And what message does this send to other young artists when they see that the only sure route to getting booked at the ADF is to be related to the directors? That when it comes to being programmed, who you know is more important than what you offer? What other talented artist might have filled that berth at the Reynolds this summer if the Reinharts hadn't given it to their daughter?

And, most important, what message does this decision send to the 350 young charges who flock to ADF every summer to demonstrate, enhance, and test their commitment to the field? For six weeks, these kids sacrifice their summers to devote themselves rigorously and religiously, body and soul, to dance, rising for class before 8 in the morning and not stopping until after midnight, when the last rehearsals end. I've observed them at this late hour, hundreds of them clustered together in the un-airconditioned building known as the Ark, sweltering as they run through routines repeatedly and with gusto and freshness in the hopes a choreographer in residence will pick them for his or her piece. Their eyes as they do this sometimes reveal disappointment when they're selected out, but never, never cynicism. It's inspiring to behold these young people in this dewy-eyed stage, before they depend on the results of the audition for paying the rent and putting food on their table, before an audition consists of sixty seconds of running across a room and hoping the choreographer isn't distracted, before they will be judged in part simply on their looks and/or body type, before politics will enter into the casting equation, and sex as well.

When we started The Dance Insider in 1998, it was natural to launch it at the American Dance Festival in Durham. This was where dance lived. This enterprise was what we aspired to -- to be as essential to the chronicling of dance as the ADF had become to its pedagogy and performance. This man, Charles Reinhart, combining strong direction with gentle grace, containing a vision not just of his own institution but it's place in the big picture, was my leadership model.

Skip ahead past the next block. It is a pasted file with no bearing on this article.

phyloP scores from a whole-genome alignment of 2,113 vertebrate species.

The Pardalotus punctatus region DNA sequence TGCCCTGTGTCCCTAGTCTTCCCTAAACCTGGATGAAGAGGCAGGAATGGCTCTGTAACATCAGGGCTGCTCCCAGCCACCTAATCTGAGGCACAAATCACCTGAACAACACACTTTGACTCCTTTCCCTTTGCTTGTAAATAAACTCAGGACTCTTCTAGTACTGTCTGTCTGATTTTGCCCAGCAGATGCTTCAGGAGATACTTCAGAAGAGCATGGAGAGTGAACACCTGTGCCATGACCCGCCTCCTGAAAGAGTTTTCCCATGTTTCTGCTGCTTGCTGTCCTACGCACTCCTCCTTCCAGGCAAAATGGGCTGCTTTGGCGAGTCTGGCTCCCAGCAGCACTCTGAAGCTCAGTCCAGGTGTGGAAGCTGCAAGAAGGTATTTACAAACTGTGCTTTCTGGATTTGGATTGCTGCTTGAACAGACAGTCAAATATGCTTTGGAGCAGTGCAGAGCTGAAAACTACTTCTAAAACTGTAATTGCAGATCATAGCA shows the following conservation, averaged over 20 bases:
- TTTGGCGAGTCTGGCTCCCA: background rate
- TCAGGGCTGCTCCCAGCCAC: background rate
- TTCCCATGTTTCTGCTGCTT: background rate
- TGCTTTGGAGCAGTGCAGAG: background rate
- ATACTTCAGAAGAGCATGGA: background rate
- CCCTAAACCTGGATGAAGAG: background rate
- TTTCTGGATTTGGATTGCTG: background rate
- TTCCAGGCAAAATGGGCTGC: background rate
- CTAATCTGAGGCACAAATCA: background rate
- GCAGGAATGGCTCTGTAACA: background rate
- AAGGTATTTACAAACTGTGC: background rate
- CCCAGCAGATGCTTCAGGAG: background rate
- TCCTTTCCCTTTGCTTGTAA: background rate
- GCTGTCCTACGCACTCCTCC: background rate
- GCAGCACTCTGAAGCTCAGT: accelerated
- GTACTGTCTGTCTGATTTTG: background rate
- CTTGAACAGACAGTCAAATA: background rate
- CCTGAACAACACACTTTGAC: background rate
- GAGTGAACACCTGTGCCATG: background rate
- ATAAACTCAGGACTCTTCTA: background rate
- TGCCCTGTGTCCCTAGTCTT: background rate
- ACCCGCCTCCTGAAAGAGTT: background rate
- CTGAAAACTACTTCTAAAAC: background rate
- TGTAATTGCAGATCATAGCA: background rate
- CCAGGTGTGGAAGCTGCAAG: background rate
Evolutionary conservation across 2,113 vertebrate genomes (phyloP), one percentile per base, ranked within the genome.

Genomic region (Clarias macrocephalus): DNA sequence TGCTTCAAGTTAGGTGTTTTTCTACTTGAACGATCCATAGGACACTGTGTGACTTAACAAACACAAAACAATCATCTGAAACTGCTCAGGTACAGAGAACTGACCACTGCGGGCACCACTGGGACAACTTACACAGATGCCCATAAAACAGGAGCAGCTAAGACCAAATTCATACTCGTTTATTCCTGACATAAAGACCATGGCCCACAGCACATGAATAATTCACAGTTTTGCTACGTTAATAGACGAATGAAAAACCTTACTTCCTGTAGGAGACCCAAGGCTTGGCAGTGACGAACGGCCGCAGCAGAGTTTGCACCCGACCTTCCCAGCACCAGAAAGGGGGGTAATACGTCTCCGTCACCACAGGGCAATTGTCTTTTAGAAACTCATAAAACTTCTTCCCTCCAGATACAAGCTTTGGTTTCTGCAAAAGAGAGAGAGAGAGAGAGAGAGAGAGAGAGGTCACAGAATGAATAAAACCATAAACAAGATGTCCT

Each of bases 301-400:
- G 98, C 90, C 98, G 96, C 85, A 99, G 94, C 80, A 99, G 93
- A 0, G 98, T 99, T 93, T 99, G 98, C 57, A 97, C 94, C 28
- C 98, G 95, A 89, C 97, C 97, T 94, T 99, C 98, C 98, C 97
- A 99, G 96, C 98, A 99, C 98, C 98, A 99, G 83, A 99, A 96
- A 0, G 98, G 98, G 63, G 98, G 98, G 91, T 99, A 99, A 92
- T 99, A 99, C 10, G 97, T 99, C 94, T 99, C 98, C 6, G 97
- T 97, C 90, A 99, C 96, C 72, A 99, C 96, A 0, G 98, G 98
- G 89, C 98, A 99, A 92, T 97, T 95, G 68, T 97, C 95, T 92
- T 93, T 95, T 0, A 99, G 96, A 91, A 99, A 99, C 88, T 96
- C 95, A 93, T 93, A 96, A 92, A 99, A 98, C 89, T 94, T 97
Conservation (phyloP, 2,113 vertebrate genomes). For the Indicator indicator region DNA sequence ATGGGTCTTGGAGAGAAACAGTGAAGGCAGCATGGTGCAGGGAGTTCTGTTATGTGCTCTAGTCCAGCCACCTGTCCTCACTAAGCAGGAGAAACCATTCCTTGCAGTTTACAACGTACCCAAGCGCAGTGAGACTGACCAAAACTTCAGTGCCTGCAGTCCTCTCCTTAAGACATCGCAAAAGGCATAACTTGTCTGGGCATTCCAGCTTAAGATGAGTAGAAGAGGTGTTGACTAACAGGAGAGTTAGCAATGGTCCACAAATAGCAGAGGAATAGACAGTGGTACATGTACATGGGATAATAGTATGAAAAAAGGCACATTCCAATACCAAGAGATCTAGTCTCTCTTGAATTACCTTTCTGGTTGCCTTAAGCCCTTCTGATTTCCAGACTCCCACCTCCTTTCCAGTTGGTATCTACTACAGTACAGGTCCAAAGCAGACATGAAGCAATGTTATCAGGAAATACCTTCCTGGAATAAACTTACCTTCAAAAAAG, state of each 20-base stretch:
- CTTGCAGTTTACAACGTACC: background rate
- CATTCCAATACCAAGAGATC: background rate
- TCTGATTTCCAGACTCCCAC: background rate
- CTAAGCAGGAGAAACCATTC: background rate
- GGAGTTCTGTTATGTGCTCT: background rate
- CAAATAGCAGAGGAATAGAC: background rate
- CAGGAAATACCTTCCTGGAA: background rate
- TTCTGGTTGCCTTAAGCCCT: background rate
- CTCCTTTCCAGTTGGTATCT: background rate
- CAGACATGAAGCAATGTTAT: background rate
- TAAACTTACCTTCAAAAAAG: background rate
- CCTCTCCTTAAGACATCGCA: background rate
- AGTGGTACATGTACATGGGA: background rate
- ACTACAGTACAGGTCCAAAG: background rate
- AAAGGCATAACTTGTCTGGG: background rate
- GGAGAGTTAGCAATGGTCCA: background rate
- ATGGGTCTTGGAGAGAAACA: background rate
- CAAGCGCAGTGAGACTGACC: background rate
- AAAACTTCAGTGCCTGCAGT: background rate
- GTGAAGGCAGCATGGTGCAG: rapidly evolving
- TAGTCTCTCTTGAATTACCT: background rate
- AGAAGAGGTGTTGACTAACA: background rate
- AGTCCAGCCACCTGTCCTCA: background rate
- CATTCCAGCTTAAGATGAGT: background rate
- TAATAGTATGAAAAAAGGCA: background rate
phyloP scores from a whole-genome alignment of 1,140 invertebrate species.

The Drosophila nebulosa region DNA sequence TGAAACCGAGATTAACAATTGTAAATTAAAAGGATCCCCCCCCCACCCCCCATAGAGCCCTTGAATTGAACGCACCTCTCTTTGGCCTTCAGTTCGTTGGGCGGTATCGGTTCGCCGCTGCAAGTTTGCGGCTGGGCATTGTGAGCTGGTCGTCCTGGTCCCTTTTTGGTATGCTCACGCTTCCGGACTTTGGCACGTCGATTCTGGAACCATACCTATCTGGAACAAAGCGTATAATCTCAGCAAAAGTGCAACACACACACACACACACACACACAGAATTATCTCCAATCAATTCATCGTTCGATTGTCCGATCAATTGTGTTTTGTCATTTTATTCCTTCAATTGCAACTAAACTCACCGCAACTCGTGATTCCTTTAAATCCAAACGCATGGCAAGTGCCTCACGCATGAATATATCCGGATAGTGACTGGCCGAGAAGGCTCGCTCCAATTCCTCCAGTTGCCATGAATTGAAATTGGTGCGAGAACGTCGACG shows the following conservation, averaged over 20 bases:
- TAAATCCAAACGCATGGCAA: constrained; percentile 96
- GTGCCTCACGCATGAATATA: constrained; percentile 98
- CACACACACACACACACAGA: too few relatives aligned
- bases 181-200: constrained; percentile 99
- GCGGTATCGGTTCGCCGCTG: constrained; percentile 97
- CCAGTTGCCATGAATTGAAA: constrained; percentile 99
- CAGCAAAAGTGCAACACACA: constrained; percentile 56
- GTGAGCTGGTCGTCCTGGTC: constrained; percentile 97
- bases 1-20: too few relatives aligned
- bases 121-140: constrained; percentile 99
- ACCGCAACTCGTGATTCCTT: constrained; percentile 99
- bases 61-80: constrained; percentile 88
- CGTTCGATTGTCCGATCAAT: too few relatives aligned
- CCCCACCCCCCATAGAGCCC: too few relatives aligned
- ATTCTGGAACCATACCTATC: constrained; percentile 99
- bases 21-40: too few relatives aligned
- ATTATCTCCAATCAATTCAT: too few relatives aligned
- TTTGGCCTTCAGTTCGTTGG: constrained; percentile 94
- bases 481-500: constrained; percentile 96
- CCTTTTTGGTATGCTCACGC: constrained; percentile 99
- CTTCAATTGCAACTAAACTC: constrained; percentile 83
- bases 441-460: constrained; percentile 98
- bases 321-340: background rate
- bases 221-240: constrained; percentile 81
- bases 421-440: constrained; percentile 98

That summer, Charles and Stephanie were gracious enough to host me in Durham so that we could launch the DI there. My own goal was simply to distribute the magazine to these high school and college students from around the world, and ignite some buzz. But once I touched down in Durham that sultry summer, the trip took on vaster personal and professional dimensions. It was these kids, these teachers, these artists and those Reinharts who were giving to me. To be in the midst of all these devotees to the shrine and keepers of the flame of Modern Dance re-vivified me and reminded me what it was all about.

An image lingers frozen in my mind, encapsulating that summer. It's of a young woman in black with long straight blonde hair flowing in the summer breeze, seen across the field on the Duke University campus which houses ADF in the summer. No doubt, I thought, she was taking advantage of a rare respite between class to kick back. But no, she no sooner plopped down her backpack than she got up and began. . . to dance.

That image signified the purity of the ADF mission, a distillation of the purity that ideally would always mark dance. A pure love for the field. A pure devotion to it. A pure belief in it. That belief, I remember thinking then, will have plenty of opportunity to be tested later by the real world where factors besides their innate ability will enter into these young dancers' odds for success, where non-artistic influences will occasionally corrupt the field.

That glistening image now sports a shiner of a black eye. And so unnecessarily; it is wonderful that Charles and Stephanie Reinhart believe in their daughter. But there are other ways -- particularly if she is talented -- for them to give her support. By all means, use your connections to open other doors, to get her that audition, to get that video seen. There's nothing wrong with this, particularly if Ariane Reinhart is talented. But to book your own daughter at your own theater!? In an ADF season that also includes Paul Taylor!? This one ill-considered decision mocks the standards, and standard, Charles Reinhart has stood for all his life. Does it negate that good work? Of course it doesn't, and of course it's not for me to say. But it casts a shadow of cynicism over this heretofore noble enterprise, and it raises a question in this heretofore admiring child's eyes, best expressed as:

Say it ain't so, Charles.